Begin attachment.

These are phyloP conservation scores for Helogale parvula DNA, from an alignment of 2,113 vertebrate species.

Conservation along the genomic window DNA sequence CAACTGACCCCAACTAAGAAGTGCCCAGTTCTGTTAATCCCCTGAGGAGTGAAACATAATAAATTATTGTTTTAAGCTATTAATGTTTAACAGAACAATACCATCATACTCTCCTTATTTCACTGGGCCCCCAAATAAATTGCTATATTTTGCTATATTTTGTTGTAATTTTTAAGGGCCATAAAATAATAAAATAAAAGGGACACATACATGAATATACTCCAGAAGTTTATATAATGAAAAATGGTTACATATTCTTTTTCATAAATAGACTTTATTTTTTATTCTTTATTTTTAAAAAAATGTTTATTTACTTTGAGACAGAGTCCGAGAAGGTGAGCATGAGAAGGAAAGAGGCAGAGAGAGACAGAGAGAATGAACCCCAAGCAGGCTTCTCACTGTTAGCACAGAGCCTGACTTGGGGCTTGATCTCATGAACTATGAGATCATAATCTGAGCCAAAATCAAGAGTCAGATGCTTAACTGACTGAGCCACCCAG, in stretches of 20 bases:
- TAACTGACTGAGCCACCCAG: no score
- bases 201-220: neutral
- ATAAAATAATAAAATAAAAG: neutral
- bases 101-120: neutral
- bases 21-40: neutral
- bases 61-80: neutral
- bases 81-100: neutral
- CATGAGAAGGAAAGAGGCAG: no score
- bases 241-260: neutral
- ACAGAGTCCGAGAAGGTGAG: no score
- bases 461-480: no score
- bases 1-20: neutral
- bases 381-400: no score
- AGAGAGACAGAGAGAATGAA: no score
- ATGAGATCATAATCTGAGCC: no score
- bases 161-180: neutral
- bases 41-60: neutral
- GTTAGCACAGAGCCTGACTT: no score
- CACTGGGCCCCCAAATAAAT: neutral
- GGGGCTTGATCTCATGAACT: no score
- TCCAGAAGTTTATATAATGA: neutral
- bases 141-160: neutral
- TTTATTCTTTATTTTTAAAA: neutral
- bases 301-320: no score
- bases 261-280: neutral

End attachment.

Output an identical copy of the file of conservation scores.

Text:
These are phyloP conservation scores for Helogale parvula DNA, from an alignment of 2,113 vertebrate species.

Conservation along the genomic window DNA sequence CAACTGACCCCAACTAAGAAGTGCCCAGTTCTGTTAATCCCCTGAGGAGTGAAACATAATAAATTATTGTTTTAAGCTATTAATGTTTAACAGAACAATACCATCATACTCTCCTTATTTCACTGGGCCCCCAAATAAATTGCTATATTTTGCTATATTTTGTTGTAATTTTTAAGGGCCATAAAATAATAAAATAAAAGGGACACATACATGAATATACTCCAGAAGTTTATATAATGAAAAATGGTTACATATTCTTTTTCATAAATAGACTTTATTTTTTATTCTTTATTTTTAAAAAAATGTTTATTTACTTTGAGACAGAGTCCGAGAAGGTGAGCATGAGAAGGAAAGAGGCAGAGAGAGACAGAGAGAATGAACCCCAAGCAGGCTTCTCACTGTTAGCACAGAGCCTGACTTGGGGCTTGATCTCATGAACTATGAGATCATAATCTGAGCCAAAATCAAGAGTCAGATGCTTAACTGACTGAGCCACCCAG, in stretches of 20 bases:
- TAACTGACTGAGCCACCCAG: no score
- bases 201-220: neutral
- ATAAAATAATAAAATAAAAG: neutral
- bases 101-120: neutral
- bases 21-40: neutral
- bases 61-80: neutral
- bases 81-100: neutral
- CATGAGAAGGAAAGAGGCAG: no score
- bases 241-260: neutral
- ACAGAGTCCGAGAAGGTGAG: no score
- bases 461-480: no score
- bases 1-20: neutral
- bases 381-400: no score
- AGAGAGACAGAGAGAATGAA: no score
- ATGAGATCATAATCTGAGCC: no score
- bases 161-180: neutral
- bases 41-60: neutral
- GTTAGCACAGAGCCTGACTT: no score
- CACTGGGCCCCCAAATAAAT: neutral
- GGGGCTTGATCTCATGAACT: no score
- TCCAGAAGTTTATATAATGA: neutral
- bases 141-160: neutral
- TTTATTCTTTATTTTTAAAA: neutral
- bases 301-320: no score
- bases 261-280: neutral